What are my rights as a taxpayer? What appeal rights do I have regarding IRS actions or decisions? These are common questions a taxpayer may have when a tax liability is owed to the IRS and the taxpayer is in the collection process with the IRS. The information below has been provided for general information purposes. If you owe taxes to the IRS and/or the IRS is attempting to collect the tax liability, it is highly recommend you speak with a tax attorney regarding a resolution to the matter.
Many IRS collection actions can be appealed to the IRS Appeals Office. The appeals office is a separate office from IRS collections and is supposed to make independent decisions apart from IRS collections. You can review Revenue Procedure 2012-18, which provides more in depth information regarding the IRS appeals’ office independence from collection.
The appeals office follows two main procedures regarding appeal action. These two procedures would be Collection Due Process (often referred to as CDP) and Collection Appeals Program (CAP).
A Collection Due Process Hearing would be available under the following circumstances:
- The IRS Filed a Notice of Federal Tax Lien
- The IRS Issued a Final Notice of Intent to Levy
- The IRS Issued Notice of Jeopardy Levy
- The IRS Issued a Notice of Levy on Your State Tax Refund
- Post Levy you request a hearing
A Collection Appeals Program would be available under the following circumstances:
- Before or after the IRS files a Notice of Federal Tax Lien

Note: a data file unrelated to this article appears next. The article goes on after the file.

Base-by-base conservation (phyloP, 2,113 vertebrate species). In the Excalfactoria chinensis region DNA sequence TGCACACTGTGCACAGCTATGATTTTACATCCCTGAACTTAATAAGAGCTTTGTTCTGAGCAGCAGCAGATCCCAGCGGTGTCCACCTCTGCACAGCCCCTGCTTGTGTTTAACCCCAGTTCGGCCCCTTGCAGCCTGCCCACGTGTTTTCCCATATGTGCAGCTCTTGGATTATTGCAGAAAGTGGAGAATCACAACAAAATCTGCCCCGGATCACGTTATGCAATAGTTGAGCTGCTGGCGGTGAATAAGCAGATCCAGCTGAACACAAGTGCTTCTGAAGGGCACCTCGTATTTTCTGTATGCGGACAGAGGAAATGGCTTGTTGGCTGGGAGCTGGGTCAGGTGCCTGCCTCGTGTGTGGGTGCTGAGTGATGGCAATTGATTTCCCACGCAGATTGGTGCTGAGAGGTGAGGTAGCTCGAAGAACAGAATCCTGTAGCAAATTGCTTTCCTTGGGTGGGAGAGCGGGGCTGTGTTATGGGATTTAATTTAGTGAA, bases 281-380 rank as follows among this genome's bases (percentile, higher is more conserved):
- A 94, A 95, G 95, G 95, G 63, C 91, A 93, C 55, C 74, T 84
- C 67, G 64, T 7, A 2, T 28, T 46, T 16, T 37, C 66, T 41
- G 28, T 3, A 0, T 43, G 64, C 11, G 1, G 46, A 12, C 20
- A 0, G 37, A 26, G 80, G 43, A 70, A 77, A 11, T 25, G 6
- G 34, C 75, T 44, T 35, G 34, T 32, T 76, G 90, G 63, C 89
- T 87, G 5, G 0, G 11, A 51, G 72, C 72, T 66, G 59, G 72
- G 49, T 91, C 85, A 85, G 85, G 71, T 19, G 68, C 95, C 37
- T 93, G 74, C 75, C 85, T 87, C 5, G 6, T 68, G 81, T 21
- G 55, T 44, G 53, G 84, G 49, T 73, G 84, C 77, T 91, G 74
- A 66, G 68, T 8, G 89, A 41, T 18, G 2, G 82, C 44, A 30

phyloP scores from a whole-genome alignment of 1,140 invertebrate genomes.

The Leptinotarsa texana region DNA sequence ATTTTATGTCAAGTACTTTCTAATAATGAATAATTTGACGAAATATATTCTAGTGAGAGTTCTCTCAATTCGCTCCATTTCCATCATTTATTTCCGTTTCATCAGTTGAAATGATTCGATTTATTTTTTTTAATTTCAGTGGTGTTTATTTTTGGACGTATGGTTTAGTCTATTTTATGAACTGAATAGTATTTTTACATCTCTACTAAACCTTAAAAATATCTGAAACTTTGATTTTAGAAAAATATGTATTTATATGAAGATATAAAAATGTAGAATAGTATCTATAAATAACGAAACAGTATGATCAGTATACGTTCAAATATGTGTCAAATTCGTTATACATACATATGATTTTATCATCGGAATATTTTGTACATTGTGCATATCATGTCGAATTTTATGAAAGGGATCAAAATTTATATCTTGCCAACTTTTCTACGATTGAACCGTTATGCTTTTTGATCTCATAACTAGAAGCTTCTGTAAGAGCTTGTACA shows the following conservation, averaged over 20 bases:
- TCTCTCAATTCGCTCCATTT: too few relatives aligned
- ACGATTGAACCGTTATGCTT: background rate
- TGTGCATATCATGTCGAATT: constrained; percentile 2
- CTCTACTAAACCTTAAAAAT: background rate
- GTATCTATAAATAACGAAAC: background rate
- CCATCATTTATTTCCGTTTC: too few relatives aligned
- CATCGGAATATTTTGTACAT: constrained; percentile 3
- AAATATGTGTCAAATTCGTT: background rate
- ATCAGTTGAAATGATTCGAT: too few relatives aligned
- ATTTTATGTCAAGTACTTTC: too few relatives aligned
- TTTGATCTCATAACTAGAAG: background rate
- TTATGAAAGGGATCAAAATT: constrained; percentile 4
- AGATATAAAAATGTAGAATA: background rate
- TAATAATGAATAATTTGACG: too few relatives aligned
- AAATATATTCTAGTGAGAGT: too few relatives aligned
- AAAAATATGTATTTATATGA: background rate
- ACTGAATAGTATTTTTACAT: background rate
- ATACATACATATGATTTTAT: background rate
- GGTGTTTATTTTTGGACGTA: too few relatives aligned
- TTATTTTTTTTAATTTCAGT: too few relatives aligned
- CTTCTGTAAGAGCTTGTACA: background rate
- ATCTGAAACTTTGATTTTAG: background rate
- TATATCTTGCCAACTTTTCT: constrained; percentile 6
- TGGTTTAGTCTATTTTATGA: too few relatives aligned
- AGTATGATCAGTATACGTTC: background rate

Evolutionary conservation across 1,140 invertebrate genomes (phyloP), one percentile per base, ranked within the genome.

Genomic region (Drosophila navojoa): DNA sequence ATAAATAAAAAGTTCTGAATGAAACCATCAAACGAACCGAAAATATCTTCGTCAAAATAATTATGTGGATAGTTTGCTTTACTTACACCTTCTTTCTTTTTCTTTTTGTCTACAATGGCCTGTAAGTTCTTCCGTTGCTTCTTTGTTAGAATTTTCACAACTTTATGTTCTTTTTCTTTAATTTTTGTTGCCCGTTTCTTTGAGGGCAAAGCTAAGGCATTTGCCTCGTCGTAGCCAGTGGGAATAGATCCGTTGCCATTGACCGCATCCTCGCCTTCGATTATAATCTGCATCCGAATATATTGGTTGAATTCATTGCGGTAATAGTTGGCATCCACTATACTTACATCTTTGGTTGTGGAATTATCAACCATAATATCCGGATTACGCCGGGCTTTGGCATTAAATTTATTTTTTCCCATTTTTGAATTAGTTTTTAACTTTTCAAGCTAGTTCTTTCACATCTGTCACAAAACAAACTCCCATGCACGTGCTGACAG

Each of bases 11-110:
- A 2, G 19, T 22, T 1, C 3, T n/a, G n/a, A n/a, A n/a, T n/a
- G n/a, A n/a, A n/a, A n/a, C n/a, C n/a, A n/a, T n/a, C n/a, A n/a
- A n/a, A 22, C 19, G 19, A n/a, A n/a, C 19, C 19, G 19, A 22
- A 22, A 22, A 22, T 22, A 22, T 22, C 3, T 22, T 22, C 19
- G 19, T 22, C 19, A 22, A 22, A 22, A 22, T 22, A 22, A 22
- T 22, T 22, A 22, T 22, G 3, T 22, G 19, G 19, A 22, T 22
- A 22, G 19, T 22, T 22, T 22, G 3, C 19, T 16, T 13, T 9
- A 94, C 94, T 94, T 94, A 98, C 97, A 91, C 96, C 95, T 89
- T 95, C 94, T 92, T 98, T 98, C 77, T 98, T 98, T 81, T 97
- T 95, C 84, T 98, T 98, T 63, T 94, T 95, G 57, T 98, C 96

- Before or after the IRS levies or seizes your property
- Upon the termination or proposed termination of an installment agreement
- Upon the rejection of an installment agreement
- Upon the modification or proposed modification of an installment agreement
A Collection Appeals Program (CAP Appeal) will generally result in a quicker appeals decision and as stated above is available for somewhat of a broader set of circumstances. However, one should not that you cannot go to court after the CAP Appeal if you disagree with the CAP decision.
Can I represent myself? This is a common question, and yes, just like in any court matter you can represent yourself, but you may want to consider speaking with a tax attorney if you are not experienced in IRS procedure and tax law. You can also be represented by a family member, or if you are business, a full time employee can represent the business or partners and/or officers of a business can represent the business.
The above article has been prepared by John McGuire of The McGuire Law Firm. Mr. McGuire’s practice focuses primarily in taxation, including the representation of both individual and business taxpayers before the IRS.